VOTE: Miscellaneous Education Bill (H.874) - April 2, 2024

Representative Brady walked through the House’s miscellaneous education bill, H.874, on the floor Tuesday. The first four sections of the bill would task the Adult Education and Literacy Student Access Committee created last year with making recommendations. The bill also adds funding for the Community Schools pilot project from the Education Fund. Another important provision of the bill brings back a Universal Chart of Accounts (UCA) requirement for school districts so that policy makers can more easily compare the spending of two districts. The key difference in this version of the UCA is it does not mandate that all districts must use the same software, only that they use the same accounting standards and categorization.

Representative Beck spoke for the Ways & Means Committee, saying that the Joint Fiscal Office estimated spending of $2.5M annually beginning in FY25. Mainly this covers an eligibility expansion of the Adult Diploma Program. This would be somewhat offset with $1.9M savings from repealing the High School Completion Program.

Representative Mihaly noted that the Appropriations Committee amendment added 60/40 split between the Education Fund and the General Fund for Flexible Pathways and Dual Enrollment. This was previously 100% provided by the Education Fund so the differential here covers the Community Schools program expansion.

Holcombe and Christie both offered amendments that they withdrew for lack of support from the Education Committee. Holcombe’s would have ended the town tuitioning system in Vermont.

Representative Sibilia asked a number of questions about the UCA, wondering how this would be implemented and what mechanisms the Agency of Education might have to ensure accurate and consistent reporting across all districts. She wondered how legislators are supposed to quantify that this has had an impact on the budgets and tax rates at the local level? Chairman Conlon admits his answer may seem a little bit flip “that the information… is in fact a piece of information that will be put into the UCA.”

Sibilia shared that she had high hopes about the UCA helping control and understand costs. “Again this year our taxpayers are pretty hopped up… in Wardsboro they are not really thinking about what is happening in Williston… struggles in the Kingdom… and this tool would be helpful along with quite a bit more technical assistance at the State level in terms of school districts making more informed decisions.”

Conlon noted that “only LEAs (or Supervisory Unions) are required to use the UCA.”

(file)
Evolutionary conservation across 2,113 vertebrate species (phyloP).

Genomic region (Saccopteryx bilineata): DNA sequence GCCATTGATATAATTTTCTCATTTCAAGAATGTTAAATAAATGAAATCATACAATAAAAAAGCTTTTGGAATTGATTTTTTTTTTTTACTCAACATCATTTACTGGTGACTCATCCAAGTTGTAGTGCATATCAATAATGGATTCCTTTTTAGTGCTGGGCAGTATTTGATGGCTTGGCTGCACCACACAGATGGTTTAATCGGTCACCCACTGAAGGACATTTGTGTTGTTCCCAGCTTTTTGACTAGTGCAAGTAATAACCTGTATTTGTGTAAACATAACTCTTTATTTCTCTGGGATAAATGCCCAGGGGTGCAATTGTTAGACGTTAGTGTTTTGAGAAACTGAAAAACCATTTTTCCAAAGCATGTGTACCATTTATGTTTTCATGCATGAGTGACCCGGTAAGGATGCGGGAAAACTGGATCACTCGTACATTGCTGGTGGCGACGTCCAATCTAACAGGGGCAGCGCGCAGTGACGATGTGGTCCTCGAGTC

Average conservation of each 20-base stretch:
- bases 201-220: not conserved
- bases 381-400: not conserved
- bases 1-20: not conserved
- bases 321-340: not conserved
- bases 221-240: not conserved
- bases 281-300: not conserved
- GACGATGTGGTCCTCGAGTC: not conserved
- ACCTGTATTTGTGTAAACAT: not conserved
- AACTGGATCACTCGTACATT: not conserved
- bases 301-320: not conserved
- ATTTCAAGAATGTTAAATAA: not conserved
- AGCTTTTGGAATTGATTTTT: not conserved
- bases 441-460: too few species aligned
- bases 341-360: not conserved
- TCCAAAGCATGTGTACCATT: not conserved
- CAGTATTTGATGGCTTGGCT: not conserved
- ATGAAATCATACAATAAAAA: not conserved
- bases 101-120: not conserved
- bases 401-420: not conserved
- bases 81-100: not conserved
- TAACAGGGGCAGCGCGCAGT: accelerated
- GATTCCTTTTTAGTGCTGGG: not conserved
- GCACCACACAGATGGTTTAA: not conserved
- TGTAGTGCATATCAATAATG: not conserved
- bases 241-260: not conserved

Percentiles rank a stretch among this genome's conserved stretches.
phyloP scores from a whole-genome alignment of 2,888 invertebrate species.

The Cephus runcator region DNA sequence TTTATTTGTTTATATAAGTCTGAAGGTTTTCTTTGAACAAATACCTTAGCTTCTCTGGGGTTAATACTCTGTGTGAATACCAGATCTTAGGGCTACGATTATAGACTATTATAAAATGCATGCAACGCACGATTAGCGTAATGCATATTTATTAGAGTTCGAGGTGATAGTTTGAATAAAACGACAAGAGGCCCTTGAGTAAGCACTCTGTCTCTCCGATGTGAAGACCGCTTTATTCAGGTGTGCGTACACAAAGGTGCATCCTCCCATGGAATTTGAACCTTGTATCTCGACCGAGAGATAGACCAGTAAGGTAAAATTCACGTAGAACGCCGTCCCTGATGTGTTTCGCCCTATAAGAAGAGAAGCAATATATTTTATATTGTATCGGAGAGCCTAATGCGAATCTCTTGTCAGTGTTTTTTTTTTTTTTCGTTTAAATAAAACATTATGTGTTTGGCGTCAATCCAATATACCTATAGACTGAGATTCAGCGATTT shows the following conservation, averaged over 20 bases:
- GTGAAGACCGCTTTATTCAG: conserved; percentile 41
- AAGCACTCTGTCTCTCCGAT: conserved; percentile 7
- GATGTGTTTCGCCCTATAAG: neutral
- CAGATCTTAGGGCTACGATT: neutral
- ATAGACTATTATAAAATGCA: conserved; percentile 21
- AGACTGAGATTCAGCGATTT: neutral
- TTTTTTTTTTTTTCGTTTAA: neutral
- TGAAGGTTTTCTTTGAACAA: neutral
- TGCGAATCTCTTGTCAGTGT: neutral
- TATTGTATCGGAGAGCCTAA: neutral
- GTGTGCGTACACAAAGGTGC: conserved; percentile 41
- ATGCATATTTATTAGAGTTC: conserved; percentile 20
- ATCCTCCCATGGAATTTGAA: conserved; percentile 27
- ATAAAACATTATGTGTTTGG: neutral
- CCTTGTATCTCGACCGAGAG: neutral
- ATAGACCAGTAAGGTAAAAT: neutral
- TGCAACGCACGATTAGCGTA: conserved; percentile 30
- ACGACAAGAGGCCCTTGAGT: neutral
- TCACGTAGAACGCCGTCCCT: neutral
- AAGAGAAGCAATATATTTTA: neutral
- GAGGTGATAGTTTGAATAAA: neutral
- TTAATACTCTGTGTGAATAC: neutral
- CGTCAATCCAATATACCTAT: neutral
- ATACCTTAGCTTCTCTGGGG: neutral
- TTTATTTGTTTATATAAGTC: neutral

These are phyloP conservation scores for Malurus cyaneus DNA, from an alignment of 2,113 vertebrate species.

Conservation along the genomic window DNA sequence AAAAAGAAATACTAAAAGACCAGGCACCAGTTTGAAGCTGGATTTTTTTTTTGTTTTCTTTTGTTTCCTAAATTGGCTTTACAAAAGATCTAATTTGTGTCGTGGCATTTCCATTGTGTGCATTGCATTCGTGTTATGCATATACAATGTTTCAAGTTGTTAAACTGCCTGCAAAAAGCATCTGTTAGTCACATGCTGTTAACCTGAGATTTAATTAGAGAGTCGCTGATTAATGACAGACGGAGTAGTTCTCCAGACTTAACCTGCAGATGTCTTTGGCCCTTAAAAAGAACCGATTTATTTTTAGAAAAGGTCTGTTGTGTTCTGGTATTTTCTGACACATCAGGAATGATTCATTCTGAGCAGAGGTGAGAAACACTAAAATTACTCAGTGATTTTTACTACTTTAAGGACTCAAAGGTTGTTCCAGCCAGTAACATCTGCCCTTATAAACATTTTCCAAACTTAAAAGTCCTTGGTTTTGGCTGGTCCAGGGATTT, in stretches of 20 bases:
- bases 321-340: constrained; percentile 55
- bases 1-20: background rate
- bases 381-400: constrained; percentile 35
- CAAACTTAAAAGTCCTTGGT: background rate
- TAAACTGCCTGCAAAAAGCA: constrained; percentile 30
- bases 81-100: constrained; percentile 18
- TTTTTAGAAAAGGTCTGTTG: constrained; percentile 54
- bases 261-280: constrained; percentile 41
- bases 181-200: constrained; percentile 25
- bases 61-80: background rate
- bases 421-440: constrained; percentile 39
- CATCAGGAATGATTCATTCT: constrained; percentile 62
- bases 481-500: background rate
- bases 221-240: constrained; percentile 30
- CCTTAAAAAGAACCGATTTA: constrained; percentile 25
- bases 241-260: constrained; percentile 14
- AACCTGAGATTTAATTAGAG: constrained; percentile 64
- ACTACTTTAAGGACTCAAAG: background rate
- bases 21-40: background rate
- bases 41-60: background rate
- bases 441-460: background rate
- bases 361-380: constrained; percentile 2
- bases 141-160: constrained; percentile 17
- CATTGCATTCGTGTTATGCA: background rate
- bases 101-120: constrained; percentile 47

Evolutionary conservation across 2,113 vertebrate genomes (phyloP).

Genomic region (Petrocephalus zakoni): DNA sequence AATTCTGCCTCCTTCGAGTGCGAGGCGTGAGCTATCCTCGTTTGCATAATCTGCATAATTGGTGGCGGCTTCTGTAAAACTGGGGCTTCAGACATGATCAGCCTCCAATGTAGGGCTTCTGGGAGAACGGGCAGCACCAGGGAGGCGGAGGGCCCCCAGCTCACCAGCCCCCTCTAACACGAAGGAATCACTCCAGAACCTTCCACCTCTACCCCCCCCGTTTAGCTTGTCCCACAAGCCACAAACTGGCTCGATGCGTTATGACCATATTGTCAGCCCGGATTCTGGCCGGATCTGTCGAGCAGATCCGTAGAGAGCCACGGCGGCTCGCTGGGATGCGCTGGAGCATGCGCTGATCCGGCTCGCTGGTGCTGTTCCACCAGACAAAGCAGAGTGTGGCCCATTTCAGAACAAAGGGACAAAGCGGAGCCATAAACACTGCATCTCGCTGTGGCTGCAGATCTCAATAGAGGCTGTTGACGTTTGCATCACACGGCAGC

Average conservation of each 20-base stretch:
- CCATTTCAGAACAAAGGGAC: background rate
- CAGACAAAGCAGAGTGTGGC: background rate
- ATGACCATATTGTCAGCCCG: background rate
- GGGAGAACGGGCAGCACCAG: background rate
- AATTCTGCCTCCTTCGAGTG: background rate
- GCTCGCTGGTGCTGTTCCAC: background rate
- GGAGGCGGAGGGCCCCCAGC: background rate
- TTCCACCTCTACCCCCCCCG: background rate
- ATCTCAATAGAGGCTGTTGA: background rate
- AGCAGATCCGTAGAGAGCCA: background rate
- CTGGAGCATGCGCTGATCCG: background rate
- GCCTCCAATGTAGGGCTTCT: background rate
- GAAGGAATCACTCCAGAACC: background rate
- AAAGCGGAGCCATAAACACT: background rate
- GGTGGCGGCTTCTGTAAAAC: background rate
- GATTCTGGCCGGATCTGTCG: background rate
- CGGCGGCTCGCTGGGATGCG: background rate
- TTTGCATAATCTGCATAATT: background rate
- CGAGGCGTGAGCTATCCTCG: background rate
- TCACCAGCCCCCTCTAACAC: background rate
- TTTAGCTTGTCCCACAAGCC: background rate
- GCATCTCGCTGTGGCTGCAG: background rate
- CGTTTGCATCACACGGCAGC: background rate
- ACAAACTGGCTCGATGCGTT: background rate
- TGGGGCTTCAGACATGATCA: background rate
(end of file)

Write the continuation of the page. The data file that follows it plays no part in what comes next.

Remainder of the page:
Representative Peterson asked if the new spending on the Community Schools program was “really necessary right now?” Brady gave a full-throated defense of all the work above and beyond education that Community schools do, saying that “this is potentially a model of the future. How do we do it well, how do we scale it, how do we draw down more federal dollars, what state agencies do we bring together... do we possibly even co-locate in schools… so this is certainly small in the grand scheme of the Ed Fund, but it allows us to continue that question at the same time we are asking big questions about our system as a whole…” She added that “What do schools do is part of the big questions we are asking right now.”

“So you have no specific things that they are spending money on that separates them from other schools,” questioned Peterson. Brady responded that “community schools is a way of doing school, not the building… and I can give many specifics… school-based healthcare, setting up telehealth…” she continued to list food delivery, clothing, and arts programs. Community School are “sort of the heart of the community and our democracy,” she concluded.

Peterson admitted that the education system is “complex” but that “people are sick of paying extra for education… and it seems to me if we are going to add one more million dollars to the cost of education now, after we just told folks their property taxes are going up in the neighborhood of 20%, I think this is unsustainable and unsupportable… I would ask folks to really think if we want to add $1M to the cost of education.”

Representative Kornheiser responded to critiques of the UCA and pointed out their use to evaluate the providing of social services which is happening at schools “in order for kids to get their educational needs met… it is necessary… and is happening in many different ways in many different schools…”

“We have a model for how best to deliver those services, and that is Community Schools… it is clear from our locally voted on budget decisions that we are spending this money regardless… in order to get their educational needs met… we are spending that as effectively and efficiently as possible… Community Schools is the one model we really have to do this work well. Community Schools has enormous potential to draw down Federal dollars, so the Education Fund in the medium and long term will actually be saving money because of our investments in these.”

NOTE: This is really the play here. Policy makers are trying to see how much federal money they can get to cover mental health and social services at schools by re-configuring the programming into this Community Schools model so they are eligible.

There was a voice vote in favor of the underlying bill and a third reading was ordered.

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